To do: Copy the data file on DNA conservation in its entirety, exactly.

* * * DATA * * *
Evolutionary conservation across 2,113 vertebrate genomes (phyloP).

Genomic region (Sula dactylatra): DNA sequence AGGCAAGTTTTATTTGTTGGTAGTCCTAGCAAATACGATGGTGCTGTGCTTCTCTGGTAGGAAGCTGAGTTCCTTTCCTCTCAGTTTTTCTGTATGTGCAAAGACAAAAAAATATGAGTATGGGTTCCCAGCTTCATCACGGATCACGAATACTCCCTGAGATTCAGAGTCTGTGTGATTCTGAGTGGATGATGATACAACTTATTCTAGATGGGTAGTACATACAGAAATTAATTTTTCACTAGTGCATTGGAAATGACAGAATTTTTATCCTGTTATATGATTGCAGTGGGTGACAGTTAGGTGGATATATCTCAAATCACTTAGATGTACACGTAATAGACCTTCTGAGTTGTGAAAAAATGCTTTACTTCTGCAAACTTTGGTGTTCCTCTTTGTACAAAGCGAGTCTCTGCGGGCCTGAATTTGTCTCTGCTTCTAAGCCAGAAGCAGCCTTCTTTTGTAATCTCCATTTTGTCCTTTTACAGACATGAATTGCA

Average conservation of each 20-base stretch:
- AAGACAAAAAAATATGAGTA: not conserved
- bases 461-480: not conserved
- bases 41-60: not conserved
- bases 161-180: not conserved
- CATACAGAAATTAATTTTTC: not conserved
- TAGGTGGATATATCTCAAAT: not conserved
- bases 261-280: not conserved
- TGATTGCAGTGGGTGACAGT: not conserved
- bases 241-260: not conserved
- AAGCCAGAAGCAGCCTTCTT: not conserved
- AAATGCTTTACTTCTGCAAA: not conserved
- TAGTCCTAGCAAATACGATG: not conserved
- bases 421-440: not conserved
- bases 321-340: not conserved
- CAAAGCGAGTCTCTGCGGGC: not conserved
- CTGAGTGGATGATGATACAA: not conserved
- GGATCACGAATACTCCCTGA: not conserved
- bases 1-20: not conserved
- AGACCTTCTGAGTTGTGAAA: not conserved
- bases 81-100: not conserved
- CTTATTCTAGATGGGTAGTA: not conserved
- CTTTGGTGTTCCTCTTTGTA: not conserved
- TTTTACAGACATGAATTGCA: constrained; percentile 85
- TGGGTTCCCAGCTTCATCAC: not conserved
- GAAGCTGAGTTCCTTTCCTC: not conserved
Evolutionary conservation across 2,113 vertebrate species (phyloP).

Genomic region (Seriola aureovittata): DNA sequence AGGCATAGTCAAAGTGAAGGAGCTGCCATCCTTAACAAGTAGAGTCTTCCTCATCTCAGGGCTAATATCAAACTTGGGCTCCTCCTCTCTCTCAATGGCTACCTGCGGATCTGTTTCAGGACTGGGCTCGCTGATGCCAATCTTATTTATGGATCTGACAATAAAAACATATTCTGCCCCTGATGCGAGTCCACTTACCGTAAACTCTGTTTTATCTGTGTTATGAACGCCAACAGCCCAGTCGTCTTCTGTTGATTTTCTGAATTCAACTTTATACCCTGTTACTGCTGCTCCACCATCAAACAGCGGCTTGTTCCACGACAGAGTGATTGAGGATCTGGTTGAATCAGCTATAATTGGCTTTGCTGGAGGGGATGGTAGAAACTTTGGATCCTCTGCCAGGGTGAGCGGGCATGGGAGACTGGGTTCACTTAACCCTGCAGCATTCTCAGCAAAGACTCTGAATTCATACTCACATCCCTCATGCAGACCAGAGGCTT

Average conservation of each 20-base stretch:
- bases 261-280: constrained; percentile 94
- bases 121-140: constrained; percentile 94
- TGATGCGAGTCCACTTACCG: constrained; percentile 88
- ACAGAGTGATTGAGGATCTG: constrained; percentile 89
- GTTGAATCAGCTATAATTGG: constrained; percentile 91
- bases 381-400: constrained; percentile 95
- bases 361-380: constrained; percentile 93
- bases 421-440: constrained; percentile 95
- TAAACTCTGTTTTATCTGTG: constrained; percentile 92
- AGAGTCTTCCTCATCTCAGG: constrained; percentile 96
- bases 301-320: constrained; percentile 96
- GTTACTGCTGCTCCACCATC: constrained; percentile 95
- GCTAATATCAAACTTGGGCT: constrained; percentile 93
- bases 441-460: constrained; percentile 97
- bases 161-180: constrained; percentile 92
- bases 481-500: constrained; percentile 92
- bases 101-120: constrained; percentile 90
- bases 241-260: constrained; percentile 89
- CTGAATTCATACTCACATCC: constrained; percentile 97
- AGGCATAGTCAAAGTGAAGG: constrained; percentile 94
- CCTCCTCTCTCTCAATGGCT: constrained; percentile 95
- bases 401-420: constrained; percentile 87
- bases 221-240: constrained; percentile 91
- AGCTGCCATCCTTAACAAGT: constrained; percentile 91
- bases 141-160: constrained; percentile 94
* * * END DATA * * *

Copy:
Evolutionary conservation across 2,113 vertebrate genomes (phyloP).

Genomic region (Sula dactylatra): DNA sequence AGGCAAGTTTTATTTGTTGGTAGTCCTAGCAAATACGATGGTGCTGTGCTTCTCTGGTAGGAAGCTGAGTTCCTTTCCTCTCAGTTTTTCTGTATGTGCAAAGACAAAAAAATATGAGTATGGGTTCCCAGCTTCATCACGGATCACGAATACTCCCTGAGATTCAGAGTCTGTGTGATTCTGAGTGGATGATGATACAACTTATTCTAGATGGGTAGTACATACAGAAATTAATTTTTCACTAGTGCATTGGAAATGACAGAATTTTTATCCTGTTATATGATTGCAGTGGGTGACAGTTAGGTGGATATATCTCAAATCACTTAGATGTACACGTAATAGACCTTCTGAGTTGTGAAAAAATGCTTTACTTCTGCAAACTTTGGTGTTCCTCTTTGTACAAAGCGAGTCTCTGCGGGCCTGAATTTGTCTCTGCTTCTAAGCCAGAAGCAGCCTTCTTTTGTAATCTCCATTTTGTCCTTTTACAGACATGAATTGCA

Average conservation of each 20-base stretch:
- AAGACAAAAAAATATGAGTA: not conserved
- bases 461-480: not conserved
- bases 41-60: not conserved
- bases 161-180: not conserved
- CATACAGAAATTAATTTTTC: not conserved
- TAGGTGGATATATCTCAAAT: not conserved
- bases 261-280: not conserved
- TGATTGCAGTGGGTGACAGT: not conserved
- bases 241-260: not conserved
- AAGCCAGAAGCAGCCTTCTT: not conserved
- AAATGCTTTACTTCTGCAAA: not conserved
- TAGTCCTAGCAAATACGATG: not conserved
- bases 421-440: not conserved
- bases 321-340: not conserved
- CAAAGCGAGTCTCTGCGGGC: not conserved
- CTGAGTGGATGATGATACAA: not conserved
- GGATCACGAATACTCCCTGA: not conserved
- bases 1-20: not conserved
- AGACCTTCTGAGTTGTGAAA: not conserved
- bases 81-100: not conserved
- CTTATTCTAGATGGGTAGTA: not conserved
- CTTTGGTGTTCCTCTTTGTA: not conserved
- TTTTACAGACATGAATTGCA: constrained; percentile 85
- TGGGTTCCCAGCTTCATCAC: not conserved
- GAAGCTGAGTTCCTTTCCTC: not conserved
Evolutionary conservation across 2,113 vertebrate species (phyloP).

Genomic region (Seriola aureovittata): DNA sequence AGGCATAGTCAAAGTGAAGGAGCTGCCATCCTTAACAAGTAGAGTCTTCCTCATCTCAGGGCTAATATCAAACTTGGGCTCCTCCTCTCTCTCAATGGCTACCTGCGGATCTGTTTCAGGACTGGGCTCGCTGATGCCAATCTTATTTATGGATCTGACAATAAAAACATATTCTGCCCCTGATGCGAGTCCACTTACCGTAAACTCTGTTTTATCTGTGTTATGAACGCCAACAGCCCAGTCGTCTTCTGTTGATTTTCTGAATTCAACTTTATACCCTGTTACTGCTGCTCCACCATCAAACAGCGGCTTGTTCCACGACAGAGTGATTGAGGATCTGGTTGAATCAGCTATAATTGGCTTTGCTGGAGGGGATGGTAGAAACTTTGGATCCTCTGCCAGGGTGAGCGGGCATGGGAGACTGGGTTCACTTAACCCTGCAGCATTCTCAGCAAAGACTCTGAATTCATACTCACATCCCTCATGCAGACCAGAGGCTT

Average conservation of each 20-base stretch:
- bases 261-280: constrained; percentile 94
- bases 121-140: constrained; percentile 94
- TGATGCGAGTCCACTTACCG: constrained; percentile 88
- ACAGAGTGATTGAGGATCTG: constrained; percentile 89
- GTTGAATCAGCTATAATTGG: constrained; percentile 91
- bases 381-400: constrained; percentile 95
- bases 361-380: constrained; percentile 93
- bases 421-440: constrained; percentile 95
- TAAACTCTGTTTTATCTGTG: constrained; percentile 92
- AGAGTCTTCCTCATCTCAGG: constrained; percentile 96
- bases 301-320: constrained; percentile 96
- GTTACTGCTGCTCCACCATC: constrained; percentile 95
- GCTAATATCAAACTTGGGCT: constrained; percentile 93
- bases 441-460: constrained; percentile 97
- bases 161-180: constrained; percentile 92
- bases 481-500: constrained; percentile 92
- bases 101-120: constrained; percentile 90
- bases 241-260: constrained; percentile 89
- CTGAATTCATACTCACATCC: constrained; percentile 97
- AGGCATAGTCAAAGTGAAGG: constrained; percentile 94
- CCTCCTCTCTCTCAATGGCT: constrained; percentile 95
- bases 401-420: constrained; percentile 87
- bases 221-240: constrained; percentile 91
- AGCTGCCATCCTTAACAAGT: constrained; percentile 91
- bases 141-160: constrained; percentile 94